In a couple of weeks I’ll be marking my six-year anniversary here in Bordentown; six of the best years of my life. I arrived here straight out of seminary and about a week after pulling up with all my worldly possessions stuffed into my old Volvo station wagon, I was ordained a deacon. For six months, if you remember, I was Deacon Matt; Benjamin Paixio still calls me that, and I like that, because even when I was ordained a priest, I didn’t lose my diaconal ordination – I’m still a deacon, with all that comes with it. We heard quite a story about deacons today in our lesson from Acts.
His name, a play on the Greek for crown (stephanos), was Stephen. Lesser Feasts and Fasts tells us that “The early Christian congregations, like the Jewish synagogues, had a program of assistance for needy widows, and some of the Greek-speaking Jews (who were sometimes considered less than full-on, non-diaspora, Hebrew or Aramaic-speaking Jews) in the Jerusalem congregation complained that their widows were being neglected.” They took their concern to the Apostles, and the “apostles replied: “We cannot both preach and administer financial matters. Choose seven men from among yourselves, respected, Spirit-filled, and of sound judgment, and let them be in charge of the accounts, and we will devote ourselves to prayer and the ministry of the word.” The people accordingly chose seven men, including Stephen, and the apostles laid their hands on them.”1 And so the Church ordained her first deacons.
Of the seven, Stephen was the most well known. He bordered on infamy, actually, because of his fiery tongue, and some scholars speculate that the Church picked Stephen to be a deacon so that he would talk less and administer more.2 But St. Luke tells us that Stephen was full of grace, full of power, and full of the Holy Spirit; and as we all know, the Spirit has a tendency to not shut up, even when you want him to. So Stephen, presumably taking a break from serving the widow and the fatherless, opened again his mouth.
Fifty verses. Fifty verses out of sixty of the seventh chapter of the book of the Acts is just Stephen talking. He talked about the history of his people, the Temple sacrifices and the efficacy thereof, he talked about the rejection of their Savior; he talked about how Jesus died for our sins, and then he died for it.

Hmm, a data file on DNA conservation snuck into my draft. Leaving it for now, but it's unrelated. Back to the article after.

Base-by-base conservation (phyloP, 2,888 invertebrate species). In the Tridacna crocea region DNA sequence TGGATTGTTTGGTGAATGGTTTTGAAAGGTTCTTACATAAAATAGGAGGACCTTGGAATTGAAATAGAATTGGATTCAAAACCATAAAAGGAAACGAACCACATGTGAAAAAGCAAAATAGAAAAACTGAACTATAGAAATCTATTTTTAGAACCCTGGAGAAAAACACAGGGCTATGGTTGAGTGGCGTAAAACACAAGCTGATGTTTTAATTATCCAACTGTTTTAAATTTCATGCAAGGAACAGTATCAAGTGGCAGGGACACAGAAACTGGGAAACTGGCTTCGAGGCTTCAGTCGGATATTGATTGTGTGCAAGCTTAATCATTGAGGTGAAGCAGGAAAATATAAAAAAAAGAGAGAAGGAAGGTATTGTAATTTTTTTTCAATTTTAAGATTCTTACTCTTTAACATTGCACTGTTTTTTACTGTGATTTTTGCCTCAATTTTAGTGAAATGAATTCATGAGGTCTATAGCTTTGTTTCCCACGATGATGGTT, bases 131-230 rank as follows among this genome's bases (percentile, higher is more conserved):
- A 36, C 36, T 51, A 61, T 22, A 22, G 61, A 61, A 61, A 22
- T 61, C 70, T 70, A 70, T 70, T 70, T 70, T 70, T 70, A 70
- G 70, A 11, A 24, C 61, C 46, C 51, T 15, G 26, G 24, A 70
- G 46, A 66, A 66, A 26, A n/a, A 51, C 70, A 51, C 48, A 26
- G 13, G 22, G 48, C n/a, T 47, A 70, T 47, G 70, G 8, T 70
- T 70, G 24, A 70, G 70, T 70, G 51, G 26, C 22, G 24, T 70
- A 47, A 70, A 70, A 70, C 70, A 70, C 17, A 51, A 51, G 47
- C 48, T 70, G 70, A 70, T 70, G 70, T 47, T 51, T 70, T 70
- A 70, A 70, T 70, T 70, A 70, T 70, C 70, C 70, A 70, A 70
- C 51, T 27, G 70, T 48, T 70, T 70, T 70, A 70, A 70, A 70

And so today we have St. Stephen, Deacon and Proto-Martyr, the first to die for the Name of Jesus. Stephen ended up a martyred, killed for the faith he proclaimed in Jesus, a faith so strong that he actually forgave his killers before He died.
We’ve hit on this before, but the word martyr comes from the Greek martys, means witness. Stephen, being the proto-martyr, gives us an idea of what martyrdom, being a witness for Jesus, looks like. One, martyrs don’t keep their faith private; you can’t witness to something without somehow expressing that witness. Second, martyrs don’t mind making the conversation personal; witnessing to the power of Jesus is often a you and me type thing, personal and interpersonal. Third, martyrs are willing to give up everything for the sake of Jesus, because having a savior like Jesus is just worth more than having anything else. A witness like that can be a dangerous witness; Stephen died for being such a witness.
St. Stephen, deacon and martyr; he lived a life of service, of evangelism, of bearing witness to Christ in deed and in word. The scary and wonderful thing is that we too are called to this life; we won’t all be deacons, but we can all serve the Lord and each other, serving especially the most vulnerable around and among us. We won’t all be called to full martyrdom, to die for the faith, but we are all to be witnesses, to tell each other and the world what Christ has done for us and through us, so that the love and grace and power we have found in Jesus might be had by all people. St. Stephen pray for us, that following in your footsteps, we might be worthy of the promises of Christ.